eBriefing

CSI: Microbiology

CSI: Microbiology
Reported by
Marcia Stone

Posted March 13, 2010

Presented By

Overview

Until recently, nature has been the most effective bioterrorist; however the ability to create genetically engineered microbes is enabling man to catch up. Recognizing the dangers inherent in microbes both natural and maliciously designed, the Academy's Genomic Medicine and Emerging Infectious Diseases Discussion Groups convened a joint session to encourage scientific discourse on the subject. Three leading microbial detectives talked about the new DNA-based tools that help identify disease-causing bacteria, trace their heritage and, most importantly, distinguish natural from nefarious.

Paul Keim described how he has applied genomics in investigations of anthrax, plague, and tularemia. Barry Kreiswirth discussed current genotyping techniques, particularly the mapping of insertion sequence IS6110, which scientists monitor as it moves around on a mycobacterial genome, and the polymerase chain reaction (PCR)-based techniques of strain-specific mycobacterial interspersed repeat unit (MIRU) analysis and spacer oligonucleotide typing (spoligotyping). David Stenger outlined recent developments in sequence-based microbial surveillance.

Use the tabs above to view the meeting report and multimedia presentations.

Web Sites

Affymetrix Microarray Bulletin
Highlights microarray research and diagnostic developments around the world. AMB features interviews by and for scientists, statisticians and software engineers.

American Society for Microbiology (ASM)
A wealth of information on all things microbial, including information on the ASM's yearly biodefense meeting.

The Centers for Disease and Control and Prevention (CDC)
Web site of the CDC, including pages for the Division of Tuberculosis Elimination and information on infectious agents recognized by the CDC as potential bioterrorism agents/diseases.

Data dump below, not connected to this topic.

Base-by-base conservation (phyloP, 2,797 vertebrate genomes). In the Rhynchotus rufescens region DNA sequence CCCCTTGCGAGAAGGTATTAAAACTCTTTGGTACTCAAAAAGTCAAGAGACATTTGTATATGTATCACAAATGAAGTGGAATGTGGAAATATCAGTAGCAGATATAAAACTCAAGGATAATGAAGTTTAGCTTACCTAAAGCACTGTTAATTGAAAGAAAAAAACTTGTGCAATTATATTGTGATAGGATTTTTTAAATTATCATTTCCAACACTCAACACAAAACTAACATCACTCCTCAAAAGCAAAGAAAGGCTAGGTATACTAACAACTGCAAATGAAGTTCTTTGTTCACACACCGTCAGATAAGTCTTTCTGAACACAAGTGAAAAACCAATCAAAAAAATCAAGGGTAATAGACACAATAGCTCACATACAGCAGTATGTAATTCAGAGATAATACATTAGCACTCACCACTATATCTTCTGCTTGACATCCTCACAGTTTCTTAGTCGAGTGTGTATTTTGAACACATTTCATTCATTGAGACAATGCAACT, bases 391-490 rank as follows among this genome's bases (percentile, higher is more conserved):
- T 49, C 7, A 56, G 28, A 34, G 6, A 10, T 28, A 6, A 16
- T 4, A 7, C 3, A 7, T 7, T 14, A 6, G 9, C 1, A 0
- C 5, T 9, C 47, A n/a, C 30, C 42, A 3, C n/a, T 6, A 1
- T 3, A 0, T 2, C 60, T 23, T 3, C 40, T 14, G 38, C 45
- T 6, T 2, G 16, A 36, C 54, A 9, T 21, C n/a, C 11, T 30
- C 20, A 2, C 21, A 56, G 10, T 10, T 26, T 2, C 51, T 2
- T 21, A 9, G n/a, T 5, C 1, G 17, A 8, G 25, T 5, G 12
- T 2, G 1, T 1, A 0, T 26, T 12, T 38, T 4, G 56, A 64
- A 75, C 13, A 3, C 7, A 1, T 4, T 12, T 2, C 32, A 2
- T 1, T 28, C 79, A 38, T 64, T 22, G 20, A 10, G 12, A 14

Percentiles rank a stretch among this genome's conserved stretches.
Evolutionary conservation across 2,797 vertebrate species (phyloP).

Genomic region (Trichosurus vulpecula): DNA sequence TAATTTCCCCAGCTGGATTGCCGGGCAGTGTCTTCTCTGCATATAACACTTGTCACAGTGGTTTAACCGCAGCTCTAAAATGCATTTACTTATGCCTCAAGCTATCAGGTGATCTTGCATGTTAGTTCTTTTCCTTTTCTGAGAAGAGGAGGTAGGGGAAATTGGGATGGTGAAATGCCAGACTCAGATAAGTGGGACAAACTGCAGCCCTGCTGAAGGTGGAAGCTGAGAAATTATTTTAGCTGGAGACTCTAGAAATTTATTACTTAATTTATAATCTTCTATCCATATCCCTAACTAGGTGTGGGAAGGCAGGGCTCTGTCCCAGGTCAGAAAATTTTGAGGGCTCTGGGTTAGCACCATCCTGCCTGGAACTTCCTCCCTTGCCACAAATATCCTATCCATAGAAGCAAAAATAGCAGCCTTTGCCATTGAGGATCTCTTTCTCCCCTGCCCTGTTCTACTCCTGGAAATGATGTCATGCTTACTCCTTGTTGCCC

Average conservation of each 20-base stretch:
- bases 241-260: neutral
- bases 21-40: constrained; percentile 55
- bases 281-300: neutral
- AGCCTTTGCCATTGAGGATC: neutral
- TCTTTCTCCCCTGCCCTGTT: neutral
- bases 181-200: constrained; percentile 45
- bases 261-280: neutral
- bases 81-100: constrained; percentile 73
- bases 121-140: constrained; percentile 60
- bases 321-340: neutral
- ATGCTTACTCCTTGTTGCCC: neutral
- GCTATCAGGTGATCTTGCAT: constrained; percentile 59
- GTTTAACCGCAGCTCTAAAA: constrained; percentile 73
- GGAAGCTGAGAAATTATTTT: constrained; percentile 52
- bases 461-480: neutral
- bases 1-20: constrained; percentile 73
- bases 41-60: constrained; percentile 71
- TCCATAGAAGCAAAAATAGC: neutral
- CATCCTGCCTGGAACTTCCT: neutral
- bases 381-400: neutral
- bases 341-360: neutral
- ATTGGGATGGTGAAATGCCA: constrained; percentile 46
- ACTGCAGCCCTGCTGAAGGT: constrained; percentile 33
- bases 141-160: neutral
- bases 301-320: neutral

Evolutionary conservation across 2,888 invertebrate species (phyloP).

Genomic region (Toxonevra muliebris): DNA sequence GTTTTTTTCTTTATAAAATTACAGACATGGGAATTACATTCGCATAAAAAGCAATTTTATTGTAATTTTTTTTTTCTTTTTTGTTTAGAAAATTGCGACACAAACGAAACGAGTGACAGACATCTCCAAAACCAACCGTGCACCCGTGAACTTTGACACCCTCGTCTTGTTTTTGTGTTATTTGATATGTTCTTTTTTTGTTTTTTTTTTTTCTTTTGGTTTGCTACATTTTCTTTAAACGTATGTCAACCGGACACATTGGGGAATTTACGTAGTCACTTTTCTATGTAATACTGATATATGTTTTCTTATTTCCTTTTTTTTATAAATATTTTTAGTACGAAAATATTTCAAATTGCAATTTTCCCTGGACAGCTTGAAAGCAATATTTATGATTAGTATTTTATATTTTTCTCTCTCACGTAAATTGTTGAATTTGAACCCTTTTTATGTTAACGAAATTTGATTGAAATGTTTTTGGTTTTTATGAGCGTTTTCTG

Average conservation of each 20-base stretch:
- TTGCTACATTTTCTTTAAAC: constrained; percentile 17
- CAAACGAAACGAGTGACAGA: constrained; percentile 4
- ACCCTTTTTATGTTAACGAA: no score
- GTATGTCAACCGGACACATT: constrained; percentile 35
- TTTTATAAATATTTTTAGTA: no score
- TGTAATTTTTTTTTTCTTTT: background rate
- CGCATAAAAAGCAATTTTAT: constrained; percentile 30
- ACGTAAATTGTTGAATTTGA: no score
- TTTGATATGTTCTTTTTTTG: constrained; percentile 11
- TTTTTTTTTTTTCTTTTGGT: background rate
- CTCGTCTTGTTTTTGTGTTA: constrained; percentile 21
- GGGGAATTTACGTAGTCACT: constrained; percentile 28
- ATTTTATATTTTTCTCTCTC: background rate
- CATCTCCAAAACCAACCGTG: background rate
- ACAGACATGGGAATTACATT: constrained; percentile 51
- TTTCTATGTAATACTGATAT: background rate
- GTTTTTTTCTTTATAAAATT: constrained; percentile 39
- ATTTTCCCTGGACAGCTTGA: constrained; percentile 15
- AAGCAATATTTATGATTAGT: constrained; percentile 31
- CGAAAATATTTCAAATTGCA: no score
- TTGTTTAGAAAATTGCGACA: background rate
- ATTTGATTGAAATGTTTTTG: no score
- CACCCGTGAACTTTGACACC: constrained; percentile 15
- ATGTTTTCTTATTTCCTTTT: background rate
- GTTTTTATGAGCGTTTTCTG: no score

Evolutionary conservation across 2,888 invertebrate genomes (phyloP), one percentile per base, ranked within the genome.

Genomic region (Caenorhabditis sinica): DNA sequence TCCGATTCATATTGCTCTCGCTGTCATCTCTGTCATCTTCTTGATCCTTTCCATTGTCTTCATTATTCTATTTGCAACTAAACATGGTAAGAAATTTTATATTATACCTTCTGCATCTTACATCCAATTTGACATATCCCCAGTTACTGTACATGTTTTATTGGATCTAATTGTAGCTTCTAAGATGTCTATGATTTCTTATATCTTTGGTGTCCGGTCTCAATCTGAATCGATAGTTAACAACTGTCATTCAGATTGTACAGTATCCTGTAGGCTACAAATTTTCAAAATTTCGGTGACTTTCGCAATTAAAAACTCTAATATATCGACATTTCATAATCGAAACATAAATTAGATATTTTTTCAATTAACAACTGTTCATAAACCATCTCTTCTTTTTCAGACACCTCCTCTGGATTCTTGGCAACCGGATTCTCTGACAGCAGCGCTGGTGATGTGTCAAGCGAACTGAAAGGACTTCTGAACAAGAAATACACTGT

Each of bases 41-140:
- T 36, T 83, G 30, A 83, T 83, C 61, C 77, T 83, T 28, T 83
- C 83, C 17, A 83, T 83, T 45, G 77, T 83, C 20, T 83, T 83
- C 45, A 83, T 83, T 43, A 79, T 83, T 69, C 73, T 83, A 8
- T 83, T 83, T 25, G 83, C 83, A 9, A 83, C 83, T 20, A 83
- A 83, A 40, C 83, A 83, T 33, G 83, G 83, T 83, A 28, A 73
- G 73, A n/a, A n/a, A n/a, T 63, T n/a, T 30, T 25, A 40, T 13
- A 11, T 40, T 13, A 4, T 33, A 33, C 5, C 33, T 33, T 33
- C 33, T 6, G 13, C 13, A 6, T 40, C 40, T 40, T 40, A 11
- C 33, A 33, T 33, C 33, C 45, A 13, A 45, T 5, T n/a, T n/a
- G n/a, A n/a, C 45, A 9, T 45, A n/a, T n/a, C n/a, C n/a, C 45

The Center for Bio/Molecular Science and Engineering
Part of the U.S. Naval Research Laboratory, the Center researches biomimetic materials, bioengineered systems, biosensors, responsive materials, tissue engineering, proteogenomics, microfluidics, and liquid crystals for and in collaboration with the U.S. Navy, U.S. Department of Defense, and corporate and academic partners.

Infectious Diseases Society of America (IDSA)
A professional society for infectious disease specialists. The bioterrorism section of the Web site is a collaboration between IDSA and the Center for Infectious Disease Research and Policy at the University of Minnesota with funding from the CDC.

The Institute for Genomic Research (TIGR)
A nonprofit center dedicated to deciphering and analyzing genomes, TIGR allows researchers access all bacterial genome sequences completed to date, and much more.

National Center for Biotechnology Information (NCBI)
NCBI offers one of the most heavily used sequence analysis tools in the public domain: the Basic Local Alignment Search Tool (BLAST), which compares nucleotide or protein sequences to sequence databases and calculates the statistical significance of matches. BLAST can be used to infer functional and evolutionary relationships between sequences as well as help identify members of gene families. The genome sequence of and comparative genomic information on Bacillus anthracis are available at the NCBI web site.

The New York City Department of Health and Mental Hygiene
The web site includes the Bureau of Tuberculosis Control.

The Public Health Research Institute at the International Center for Public Health
The Public Health Research Institute (PHRI) is an independent, nonprofit research organization founded in 1941 to study infectious diseases. The aim of the Institute is to help eliminate worldwide infectious disease threats through research and leadership in public health support programs.

Translational Genomics Research Institute (TGen)
TGen is a nonprofit biomedical research institute whose mission is to make and translate genomic discoveries into advances in human health.